As newsrooms decline, journalists are increasingly turning to PR and communications / Photo Courtesy: Creative Commons, Illustration: Karoun Chahinian

As newsrooms decline, journalists are increasingly turning to PR and communications (Photo courtesy Creative Commons, Illustration by Karoun Chahinian)

In May 2016, Shirlee Engel returned to her reporting job at Global News. She debated leaving the industry during a year on maternity leave, but decided to give it another chance. After what ended up being her final year at Global, Engel applied and accepted a position at global aid organization Oxfam Canada as a media relations officer.

“I think one thing you’ll probably hear from a lot of journalists who leave the business is the burnout factor, especially when you work in a national newsroom in this day and age, with social media and the demand of a 24-hour news cycle,” Engel says. “It really starts to become a grind after a while.”

Over the years, many journalists have transitioned into public relations and communications roles. According to Pew Research Center, PR specialists in the United States outnumbered reporters by almost five to one in 2013, a ratio that increased from just over three to one in 2004. While PR and communications positions are increasing, however, newsrooms are declining significantly. In a recent Postmedia-Torstar deal, 290 people were laid off and over 30 newspapers closed. This past March, Postmedia also announced 54 layoffs at the Vancouver Sun and Province. And just under a year ago, Rogers Media let go of 87 employees. Of those, 60 were full-time workers and 27 were from the English-language digital content and publishing division.

“Over the years, there were times when you didn’t know if there’d be a round of layoffs, and you didn’t know if you would be laid off,” Engel says. While this wasn’t why she left journalism, she says that there are limited on-air reporting jobs. “There’s only a few broadcasters –– there aren’t really very many open positions.”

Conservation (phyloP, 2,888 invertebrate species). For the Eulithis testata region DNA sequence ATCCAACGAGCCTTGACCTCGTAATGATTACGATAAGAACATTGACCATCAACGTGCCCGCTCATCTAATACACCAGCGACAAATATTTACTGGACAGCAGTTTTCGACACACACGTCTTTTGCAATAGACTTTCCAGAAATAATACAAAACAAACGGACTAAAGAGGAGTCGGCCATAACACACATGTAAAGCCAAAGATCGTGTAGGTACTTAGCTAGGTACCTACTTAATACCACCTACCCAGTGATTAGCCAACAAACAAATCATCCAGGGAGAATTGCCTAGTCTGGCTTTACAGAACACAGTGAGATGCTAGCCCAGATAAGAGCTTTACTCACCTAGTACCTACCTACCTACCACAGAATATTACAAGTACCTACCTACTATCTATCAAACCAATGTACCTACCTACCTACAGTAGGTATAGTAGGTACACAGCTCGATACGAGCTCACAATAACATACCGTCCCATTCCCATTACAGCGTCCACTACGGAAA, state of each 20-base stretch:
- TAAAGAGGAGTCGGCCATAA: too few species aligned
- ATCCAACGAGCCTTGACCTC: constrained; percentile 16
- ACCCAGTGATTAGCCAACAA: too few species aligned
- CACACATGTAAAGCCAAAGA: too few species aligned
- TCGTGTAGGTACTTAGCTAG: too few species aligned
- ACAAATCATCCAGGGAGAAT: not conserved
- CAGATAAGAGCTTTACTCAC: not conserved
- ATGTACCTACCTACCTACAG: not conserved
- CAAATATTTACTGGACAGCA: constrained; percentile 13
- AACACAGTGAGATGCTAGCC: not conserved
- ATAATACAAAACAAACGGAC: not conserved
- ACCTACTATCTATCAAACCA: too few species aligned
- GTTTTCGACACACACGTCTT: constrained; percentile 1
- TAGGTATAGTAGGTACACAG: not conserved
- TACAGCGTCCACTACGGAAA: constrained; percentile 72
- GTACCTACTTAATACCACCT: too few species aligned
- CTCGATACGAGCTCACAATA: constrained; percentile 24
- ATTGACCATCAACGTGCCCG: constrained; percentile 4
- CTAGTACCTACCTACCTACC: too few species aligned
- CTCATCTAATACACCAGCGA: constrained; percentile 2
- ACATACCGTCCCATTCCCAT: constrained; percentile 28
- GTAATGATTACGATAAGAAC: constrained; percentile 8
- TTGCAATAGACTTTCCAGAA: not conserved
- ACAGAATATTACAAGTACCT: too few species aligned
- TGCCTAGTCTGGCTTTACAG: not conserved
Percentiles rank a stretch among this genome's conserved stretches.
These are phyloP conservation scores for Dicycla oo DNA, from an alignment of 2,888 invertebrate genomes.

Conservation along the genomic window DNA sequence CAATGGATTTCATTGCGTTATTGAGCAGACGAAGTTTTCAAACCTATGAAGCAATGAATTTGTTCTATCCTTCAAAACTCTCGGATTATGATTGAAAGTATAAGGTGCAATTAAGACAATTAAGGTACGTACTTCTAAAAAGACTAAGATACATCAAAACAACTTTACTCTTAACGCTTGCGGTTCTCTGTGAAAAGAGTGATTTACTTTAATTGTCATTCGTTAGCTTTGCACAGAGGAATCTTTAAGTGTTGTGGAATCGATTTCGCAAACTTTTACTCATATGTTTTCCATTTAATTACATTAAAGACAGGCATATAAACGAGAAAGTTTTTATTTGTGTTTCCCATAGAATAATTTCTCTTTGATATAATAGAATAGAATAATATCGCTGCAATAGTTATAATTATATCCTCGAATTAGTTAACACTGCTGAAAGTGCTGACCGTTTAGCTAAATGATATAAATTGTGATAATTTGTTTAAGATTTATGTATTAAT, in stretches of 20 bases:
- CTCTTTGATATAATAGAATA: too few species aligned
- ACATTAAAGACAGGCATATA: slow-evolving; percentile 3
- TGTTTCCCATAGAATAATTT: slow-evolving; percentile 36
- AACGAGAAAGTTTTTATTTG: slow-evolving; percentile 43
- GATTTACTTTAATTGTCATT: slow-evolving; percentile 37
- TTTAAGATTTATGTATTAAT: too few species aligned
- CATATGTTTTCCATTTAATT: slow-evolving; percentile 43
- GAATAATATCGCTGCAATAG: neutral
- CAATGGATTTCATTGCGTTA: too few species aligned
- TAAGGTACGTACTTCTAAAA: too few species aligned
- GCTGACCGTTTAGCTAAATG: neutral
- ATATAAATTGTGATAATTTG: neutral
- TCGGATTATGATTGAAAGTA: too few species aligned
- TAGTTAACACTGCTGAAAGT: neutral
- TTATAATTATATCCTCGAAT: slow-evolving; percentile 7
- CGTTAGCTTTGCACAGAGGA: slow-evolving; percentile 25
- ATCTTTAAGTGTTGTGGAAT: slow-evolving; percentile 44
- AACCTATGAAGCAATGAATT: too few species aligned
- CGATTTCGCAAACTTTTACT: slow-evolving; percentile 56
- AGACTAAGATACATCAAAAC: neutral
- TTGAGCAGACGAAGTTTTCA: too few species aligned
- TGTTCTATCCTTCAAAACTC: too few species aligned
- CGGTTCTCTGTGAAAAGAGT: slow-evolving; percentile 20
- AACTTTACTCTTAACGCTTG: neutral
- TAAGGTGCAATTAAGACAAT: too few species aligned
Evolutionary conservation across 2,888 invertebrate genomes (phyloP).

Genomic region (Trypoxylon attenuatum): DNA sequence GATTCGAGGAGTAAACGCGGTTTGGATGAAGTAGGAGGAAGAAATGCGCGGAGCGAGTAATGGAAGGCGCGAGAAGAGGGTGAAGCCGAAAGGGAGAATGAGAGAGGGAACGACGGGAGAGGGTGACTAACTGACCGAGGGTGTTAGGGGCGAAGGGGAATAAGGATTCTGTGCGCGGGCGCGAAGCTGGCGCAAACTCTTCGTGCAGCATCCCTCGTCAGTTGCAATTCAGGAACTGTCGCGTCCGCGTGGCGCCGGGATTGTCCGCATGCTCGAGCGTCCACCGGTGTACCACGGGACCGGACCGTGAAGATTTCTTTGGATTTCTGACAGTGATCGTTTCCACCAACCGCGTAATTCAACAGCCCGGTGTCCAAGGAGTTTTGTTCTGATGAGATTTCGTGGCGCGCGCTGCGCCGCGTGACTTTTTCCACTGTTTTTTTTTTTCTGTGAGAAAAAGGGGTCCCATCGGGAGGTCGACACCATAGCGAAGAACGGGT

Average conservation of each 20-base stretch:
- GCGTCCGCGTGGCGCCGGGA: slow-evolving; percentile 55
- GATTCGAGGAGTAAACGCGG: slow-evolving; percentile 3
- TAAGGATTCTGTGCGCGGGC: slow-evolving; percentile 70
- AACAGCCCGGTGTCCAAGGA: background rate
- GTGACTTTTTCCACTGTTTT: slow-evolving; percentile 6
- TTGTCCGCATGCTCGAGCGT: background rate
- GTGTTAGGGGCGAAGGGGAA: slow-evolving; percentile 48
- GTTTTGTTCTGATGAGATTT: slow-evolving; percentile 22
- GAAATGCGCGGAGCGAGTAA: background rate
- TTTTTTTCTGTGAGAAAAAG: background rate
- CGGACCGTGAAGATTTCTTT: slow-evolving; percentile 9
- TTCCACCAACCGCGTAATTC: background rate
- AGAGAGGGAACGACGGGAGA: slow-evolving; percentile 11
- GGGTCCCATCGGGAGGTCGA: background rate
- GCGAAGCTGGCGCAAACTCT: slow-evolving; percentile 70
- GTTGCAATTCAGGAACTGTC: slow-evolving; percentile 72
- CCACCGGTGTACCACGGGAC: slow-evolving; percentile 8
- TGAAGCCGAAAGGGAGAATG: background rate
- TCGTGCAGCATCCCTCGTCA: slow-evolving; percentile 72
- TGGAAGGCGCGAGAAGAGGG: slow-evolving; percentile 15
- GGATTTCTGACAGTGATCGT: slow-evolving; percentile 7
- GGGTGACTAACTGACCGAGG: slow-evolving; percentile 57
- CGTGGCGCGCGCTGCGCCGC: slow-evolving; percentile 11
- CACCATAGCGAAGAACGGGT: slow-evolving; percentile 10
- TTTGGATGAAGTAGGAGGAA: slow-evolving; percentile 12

Two years ago, former broadcast journalist Catherine Clark started her own communications business. The decision came after her contract was not renewed as a host on Beyond Politics, a program on the Ottawa-based Cable Public Affairs Channel. “I had an option to either go into the private sector or start my own business,” Clark says, adding that she knew she needed to recoup her salary, but wanted a job that allowed her to be present in her children’s lives. “I knew that in order to be able to have the flexibility that I needed and wanted, I had to consider starting my own business.”

Cutbacks and layoffs at media companies are not new. In the late 1980s, CBC experienced significant cuts, says Lyn Whitham, a PR professor at Centennial College who also owns a small consulting firm. Whitham worked in journalism for 15 years, and spent most of her time at CBC before leaving in 1995 for an executive position at Zurich Financial Services. “I was scouted out. I hadn’t even thought about it, but the CEO of the company wanted someone… who could bring fresh insight into how her company was doing business,” she adds. At the time, Whitham became a new mother, and wanted a job that was more stable. She was also interested in business, and was saddened by all of the cutbacks at CBC. “Morale was low,” Whitham says. “There was sadness and malaise because it was difficult to see what you love, what you’re passionate about, and what you’re idealistic about, shrinking before your eyes.”

When Whitham became an executive at Zurich Financial Services, the compensation was significantly higher. While this wasn’t a predominant deciding factor, it made a difference. But salary increases are not always the case, especially for people who are just starting out. Engel was surprised to discover that many PR and communications positions offered lower salaries than what she earned as a reporter. “The money is in public relations, absolutely, but not when you’re starting out,” Whitham says. “When you’re starting out, it’s the bottom of the ladder, but there’s more opportunity [for higher salaries].”

While Engel is happy with her current position, she says there’s nothing quite like journalism, which has a lot of exhilarating highs and incredible lows. Despite the highs being difficult to duplicate, Engel’s current job is much more balanced. “The [journalism] business really needs to find a way to accommodate people,” Engel adds. “There should be a way for people to be able to practice journalism and also make sure that they’re there for their families.” If a person is trained in journalism, Whitham says, that perspective never dissipates. “I don’t think you ever stop being one,” she adds. “That’s how you orient yourself to the world around you.”